Paper Becoming Passe In More Pennsylvania School Districts
PITTSBURGH (AP) - Thanks to a technological misunderstanding, Ursula White won't have any school pictures from her son's sophomore year to look back on. After the Upper St. Clair School District began communicating with parents electronically last year, White, a mother of two teenagers, missed an e-mail informing her about school pictures because she signed up for the wrong notifications.
"I think it's good the district can save money and paper, but as a parent, you're damned if you do and damned if you don't,'' said White, 55, of Upper St. Clair, about 10 miles southwest of Pittsburgh. "It's kind of frustrating, but I really do see the purpose behind it.''
Upper St. Clair is one of the latest school districts to go "paperless'' with parents. Districts are saving thousands of dollars each year by requiring parents to access important information, from grades to calendars to school handbooks, online. Some districts require parents to sign up for e-mail notifications; others simply make the information available on a secure portion of their Web sites.
While the method is cost-effective and environmentally responsible, it can be a hurdle for the technologically challenged.
The Plum Borough School District in Pittsburgh is sensitive to that.
"If a parent contacts us and says they can't print that, we make it available to them,'' said spokeswoman Dawn Lynn Check. "We hear feedback both ways. There's a struggle in that line of thought, because people are still led to paper.''
Lori Vickroy, a parent of two elementary-age boys and president of Plum's Pivik Elementary Parent Teacher Association, said she believes having hard copies of important correspondence increases the likelihood that both parents will read the information. But she prefers to go online.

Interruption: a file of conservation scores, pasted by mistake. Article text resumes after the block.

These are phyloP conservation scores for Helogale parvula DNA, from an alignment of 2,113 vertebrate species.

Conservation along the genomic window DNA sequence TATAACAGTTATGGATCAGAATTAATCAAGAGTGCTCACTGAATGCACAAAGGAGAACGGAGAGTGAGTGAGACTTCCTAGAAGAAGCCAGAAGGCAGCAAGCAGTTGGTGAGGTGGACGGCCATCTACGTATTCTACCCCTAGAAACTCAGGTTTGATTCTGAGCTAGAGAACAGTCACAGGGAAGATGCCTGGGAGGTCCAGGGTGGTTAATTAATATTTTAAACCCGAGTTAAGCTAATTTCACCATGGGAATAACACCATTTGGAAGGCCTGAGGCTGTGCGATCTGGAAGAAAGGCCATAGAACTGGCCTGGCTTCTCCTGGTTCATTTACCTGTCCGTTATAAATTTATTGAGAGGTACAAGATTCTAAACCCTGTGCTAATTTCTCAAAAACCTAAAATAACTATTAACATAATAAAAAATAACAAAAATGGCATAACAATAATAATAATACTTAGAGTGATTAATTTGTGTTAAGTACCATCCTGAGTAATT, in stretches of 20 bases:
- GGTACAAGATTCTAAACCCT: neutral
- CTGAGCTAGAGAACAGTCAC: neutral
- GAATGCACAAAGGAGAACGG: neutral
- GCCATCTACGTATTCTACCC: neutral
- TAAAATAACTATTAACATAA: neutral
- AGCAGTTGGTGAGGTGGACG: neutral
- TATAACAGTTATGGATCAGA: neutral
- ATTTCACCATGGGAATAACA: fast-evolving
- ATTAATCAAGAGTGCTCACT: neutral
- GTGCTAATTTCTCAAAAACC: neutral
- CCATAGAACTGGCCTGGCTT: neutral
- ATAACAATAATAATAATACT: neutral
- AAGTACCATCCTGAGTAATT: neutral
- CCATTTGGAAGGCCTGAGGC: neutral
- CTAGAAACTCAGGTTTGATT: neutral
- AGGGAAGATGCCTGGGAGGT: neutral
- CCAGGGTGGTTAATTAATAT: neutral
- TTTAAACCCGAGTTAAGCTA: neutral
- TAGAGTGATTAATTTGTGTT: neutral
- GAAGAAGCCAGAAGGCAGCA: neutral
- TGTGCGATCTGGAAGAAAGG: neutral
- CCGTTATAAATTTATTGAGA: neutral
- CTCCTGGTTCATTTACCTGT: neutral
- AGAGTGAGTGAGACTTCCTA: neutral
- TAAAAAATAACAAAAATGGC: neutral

"To me, it's annoying to have all that paper lying around,'' said Vickroy, 44, of Pittsburgh. "It's a tough sell because people like to have their information in hand.''
So do most folks, said Dave Mazza, regional director for the Pennsylvania Resources Council. While he lauds districts that have gone paperless, he said email hasn't prevented people from printing out most of the documents they receive electronically.
"We all thought that when the computer age came upon us, it was going to eliminate the need for us to have paper,'' Mazza said. "Sometimes, I think it almost makes you print out more.''
Paperless districts are confident that the overwhelming majority of parents have regular access to a computer, either at home or at a library. Those that don't, however, can request hard copies of communication from their districts.
In Upper St. Clair, district officials anticipate going paperless will save about $15,000 this year, while Pine-Richland spokeswoman Rachel Hathhorn said her district in Gibsonia, Pa., about 10 miles north of Pittsburgh, has saved about $30,000 a year since its three elementary schools went paperless three years ago.
In Pine-Richland, parents made a transition from paper folders sent home weekly to electronic e-mail "folders'' sent home biweekly.
"This is a tremendous tool for our parents,'' Hathhorn said. "We are communicating more, saving time and reducing costs associated with making thousands of copies monthly, while being environmentally conscious.''
For parents such as White, who has e-mail but doesn't log into it regularly, a learning curve awaits.
"I'm learning new things all the time, but it is kind of frustrating,'' White said. "But I see the purpose behind it, and I think people will get used to it.''